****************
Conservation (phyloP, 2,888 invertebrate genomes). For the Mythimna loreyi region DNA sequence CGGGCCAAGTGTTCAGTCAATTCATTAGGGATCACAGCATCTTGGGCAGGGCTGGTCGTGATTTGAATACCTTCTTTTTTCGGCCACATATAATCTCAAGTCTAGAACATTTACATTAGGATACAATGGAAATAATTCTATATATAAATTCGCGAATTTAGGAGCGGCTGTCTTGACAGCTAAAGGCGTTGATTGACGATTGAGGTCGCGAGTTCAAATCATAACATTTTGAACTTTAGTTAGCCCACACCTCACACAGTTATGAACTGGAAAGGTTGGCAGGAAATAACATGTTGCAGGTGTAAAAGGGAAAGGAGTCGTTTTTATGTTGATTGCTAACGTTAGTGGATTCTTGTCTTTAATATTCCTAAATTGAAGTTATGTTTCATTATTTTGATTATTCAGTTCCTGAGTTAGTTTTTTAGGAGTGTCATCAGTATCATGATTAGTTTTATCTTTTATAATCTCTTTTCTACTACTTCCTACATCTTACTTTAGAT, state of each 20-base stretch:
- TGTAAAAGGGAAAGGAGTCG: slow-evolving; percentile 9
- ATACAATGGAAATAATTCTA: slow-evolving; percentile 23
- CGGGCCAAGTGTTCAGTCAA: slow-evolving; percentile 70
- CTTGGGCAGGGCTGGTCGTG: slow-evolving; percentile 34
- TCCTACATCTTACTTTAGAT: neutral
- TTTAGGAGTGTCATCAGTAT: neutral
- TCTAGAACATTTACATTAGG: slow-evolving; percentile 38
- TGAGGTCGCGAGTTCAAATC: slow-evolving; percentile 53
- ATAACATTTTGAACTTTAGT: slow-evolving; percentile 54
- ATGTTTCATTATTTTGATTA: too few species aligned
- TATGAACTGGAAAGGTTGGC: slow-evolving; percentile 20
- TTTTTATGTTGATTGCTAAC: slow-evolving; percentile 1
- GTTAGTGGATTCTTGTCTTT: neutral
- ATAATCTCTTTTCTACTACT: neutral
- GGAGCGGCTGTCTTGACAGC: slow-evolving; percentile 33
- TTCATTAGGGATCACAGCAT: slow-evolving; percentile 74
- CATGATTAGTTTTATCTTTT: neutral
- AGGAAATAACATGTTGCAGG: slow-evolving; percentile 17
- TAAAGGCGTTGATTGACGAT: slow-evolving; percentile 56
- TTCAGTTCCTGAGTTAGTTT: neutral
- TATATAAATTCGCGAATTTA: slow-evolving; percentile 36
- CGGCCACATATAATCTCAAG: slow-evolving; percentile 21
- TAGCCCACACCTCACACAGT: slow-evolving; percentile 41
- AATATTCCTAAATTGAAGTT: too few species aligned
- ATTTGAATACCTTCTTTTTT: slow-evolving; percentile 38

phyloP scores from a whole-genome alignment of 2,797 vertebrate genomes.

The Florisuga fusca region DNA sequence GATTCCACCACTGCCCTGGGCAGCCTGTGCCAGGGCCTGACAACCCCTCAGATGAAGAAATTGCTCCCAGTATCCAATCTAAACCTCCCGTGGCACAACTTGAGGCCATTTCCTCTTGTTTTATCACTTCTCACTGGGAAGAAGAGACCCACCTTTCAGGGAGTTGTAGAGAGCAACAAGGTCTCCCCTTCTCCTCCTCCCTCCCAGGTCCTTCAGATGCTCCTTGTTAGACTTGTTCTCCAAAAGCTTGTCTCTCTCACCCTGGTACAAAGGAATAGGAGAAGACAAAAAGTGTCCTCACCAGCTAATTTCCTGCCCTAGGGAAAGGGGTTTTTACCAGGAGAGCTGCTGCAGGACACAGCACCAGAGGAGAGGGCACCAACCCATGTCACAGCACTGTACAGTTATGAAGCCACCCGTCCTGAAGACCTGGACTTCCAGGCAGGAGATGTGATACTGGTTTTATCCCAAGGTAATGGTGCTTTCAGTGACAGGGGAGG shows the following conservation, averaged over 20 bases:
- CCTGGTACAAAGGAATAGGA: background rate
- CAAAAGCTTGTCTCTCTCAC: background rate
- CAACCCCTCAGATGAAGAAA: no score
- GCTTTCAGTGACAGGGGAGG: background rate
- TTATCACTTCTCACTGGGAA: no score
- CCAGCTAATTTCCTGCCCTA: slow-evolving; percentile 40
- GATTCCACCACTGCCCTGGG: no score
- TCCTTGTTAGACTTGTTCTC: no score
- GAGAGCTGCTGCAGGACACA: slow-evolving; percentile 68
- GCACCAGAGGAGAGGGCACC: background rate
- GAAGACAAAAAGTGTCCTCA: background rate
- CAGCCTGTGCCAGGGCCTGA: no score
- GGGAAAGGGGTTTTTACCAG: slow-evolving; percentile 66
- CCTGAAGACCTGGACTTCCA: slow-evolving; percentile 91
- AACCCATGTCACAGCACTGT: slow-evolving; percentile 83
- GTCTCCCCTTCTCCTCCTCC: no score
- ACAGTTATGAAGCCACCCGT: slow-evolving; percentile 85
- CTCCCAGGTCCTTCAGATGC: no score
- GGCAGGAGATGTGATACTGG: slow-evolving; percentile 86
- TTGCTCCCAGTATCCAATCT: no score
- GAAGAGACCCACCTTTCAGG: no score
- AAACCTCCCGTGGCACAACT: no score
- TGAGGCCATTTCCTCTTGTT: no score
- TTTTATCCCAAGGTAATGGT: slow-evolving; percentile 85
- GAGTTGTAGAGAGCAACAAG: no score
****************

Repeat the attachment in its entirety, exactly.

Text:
Conservation (phyloP, 2,888 invertebrate genomes). For the Mythimna loreyi region DNA sequence CGGGCCAAGTGTTCAGTCAATTCATTAGGGATCACAGCATCTTGGGCAGGGCTGGTCGTGATTTGAATACCTTCTTTTTTCGGCCACATATAATCTCAAGTCTAGAACATTTACATTAGGATACAATGGAAATAATTCTATATATAAATTCGCGAATTTAGGAGCGGCTGTCTTGACAGCTAAAGGCGTTGATTGACGATTGAGGTCGCGAGTTCAAATCATAACATTTTGAACTTTAGTTAGCCCACACCTCACACAGTTATGAACTGGAAAGGTTGGCAGGAAATAACATGTTGCAGGTGTAAAAGGGAAAGGAGTCGTTTTTATGTTGATTGCTAACGTTAGTGGATTCTTGTCTTTAATATTCCTAAATTGAAGTTATGTTTCATTATTTTGATTATTCAGTTCCTGAGTTAGTTTTTTAGGAGTGTCATCAGTATCATGATTAGTTTTATCTTTTATAATCTCTTTTCTACTACTTCCTACATCTTACTTTAGAT, state of each 20-base stretch:
- TGTAAAAGGGAAAGGAGTCG: slow-evolving; percentile 9
- ATACAATGGAAATAATTCTA: slow-evolving; percentile 23
- CGGGCCAAGTGTTCAGTCAA: slow-evolving; percentile 70
- CTTGGGCAGGGCTGGTCGTG: slow-evolving; percentile 34
- TCCTACATCTTACTTTAGAT: neutral
- TTTAGGAGTGTCATCAGTAT: neutral
- TCTAGAACATTTACATTAGG: slow-evolving; percentile 38
- TGAGGTCGCGAGTTCAAATC: slow-evolving; percentile 53
- ATAACATTTTGAACTTTAGT: slow-evolving; percentile 54
- ATGTTTCATTATTTTGATTA: too few species aligned
- TATGAACTGGAAAGGTTGGC: slow-evolving; percentile 20
- TTTTTATGTTGATTGCTAAC: slow-evolving; percentile 1
- GTTAGTGGATTCTTGTCTTT: neutral
- ATAATCTCTTTTCTACTACT: neutral
- GGAGCGGCTGTCTTGACAGC: slow-evolving; percentile 33
- TTCATTAGGGATCACAGCAT: slow-evolving; percentile 74
- CATGATTAGTTTTATCTTTT: neutral
- AGGAAATAACATGTTGCAGG: slow-evolving; percentile 17
- TAAAGGCGTTGATTGACGAT: slow-evolving; percentile 56
- TTCAGTTCCTGAGTTAGTTT: neutral
- TATATAAATTCGCGAATTTA: slow-evolving; percentile 36
- CGGCCACATATAATCTCAAG: slow-evolving; percentile 21
- TAGCCCACACCTCACACAGT: slow-evolving; percentile 41
- AATATTCCTAAATTGAAGTT: too few species aligned
- ATTTGAATACCTTCTTTTTT: slow-evolving; percentile 38

phyloP scores from a whole-genome alignment of 2,797 vertebrate genomes.

The Florisuga fusca region DNA sequence GATTCCACCACTGCCCTGGGCAGCCTGTGCCAGGGCCTGACAACCCCTCAGATGAAGAAATTGCTCCCAGTATCCAATCTAAACCTCCCGTGGCACAACTTGAGGCCATTTCCTCTTGTTTTATCACTTCTCACTGGGAAGAAGAGACCCACCTTTCAGGGAGTTGTAGAGAGCAACAAGGTCTCCCCTTCTCCTCCTCCCTCCCAGGTCCTTCAGATGCTCCTTGTTAGACTTGTTCTCCAAAAGCTTGTCTCTCTCACCCTGGTACAAAGGAATAGGAGAAGACAAAAAGTGTCCTCACCAGCTAATTTCCTGCCCTAGGGAAAGGGGTTTTTACCAGGAGAGCTGCTGCAGGACACAGCACCAGAGGAGAGGGCACCAACCCATGTCACAGCACTGTACAGTTATGAAGCCACCCGTCCTGAAGACCTGGACTTCCAGGCAGGAGATGTGATACTGGTTTTATCCCAAGGTAATGGTGCTTTCAGTGACAGGGGAGG shows the following conservation, averaged over 20 bases:
- CCTGGTACAAAGGAATAGGA: background rate
- CAAAAGCTTGTCTCTCTCAC: background rate
- CAACCCCTCAGATGAAGAAA: no score
- GCTTTCAGTGACAGGGGAGG: background rate
- TTATCACTTCTCACTGGGAA: no score
- CCAGCTAATTTCCTGCCCTA: slow-evolving; percentile 40
- GATTCCACCACTGCCCTGGG: no score
- TCCTTGTTAGACTTGTTCTC: no score
- GAGAGCTGCTGCAGGACACA: slow-evolving; percentile 68
- GCACCAGAGGAGAGGGCACC: background rate
- GAAGACAAAAAGTGTCCTCA: background rate
- CAGCCTGTGCCAGGGCCTGA: no score
- GGGAAAGGGGTTTTTACCAG: slow-evolving; percentile 66
- CCTGAAGACCTGGACTTCCA: slow-evolving; percentile 91
- AACCCATGTCACAGCACTGT: slow-evolving; percentile 83
- GTCTCCCCTTCTCCTCCTCC: no score
- ACAGTTATGAAGCCACCCGT: slow-evolving; percentile 85
- CTCCCAGGTCCTTCAGATGC: no score
- GGCAGGAGATGTGATACTGG: slow-evolving; percentile 86
- TTGCTCCCAGTATCCAATCT: no score
- GAAGAGACCCACCTTTCAGG: no score
- AAACCTCCCGTGGCACAACT: no score
- TGAGGCCATTTCCTCTTGTT: no score
- TTTTATCCCAAGGTAATGGT: slow-evolving; percentile 85
- GAGTTGTAGAGAGCAACAAG: no score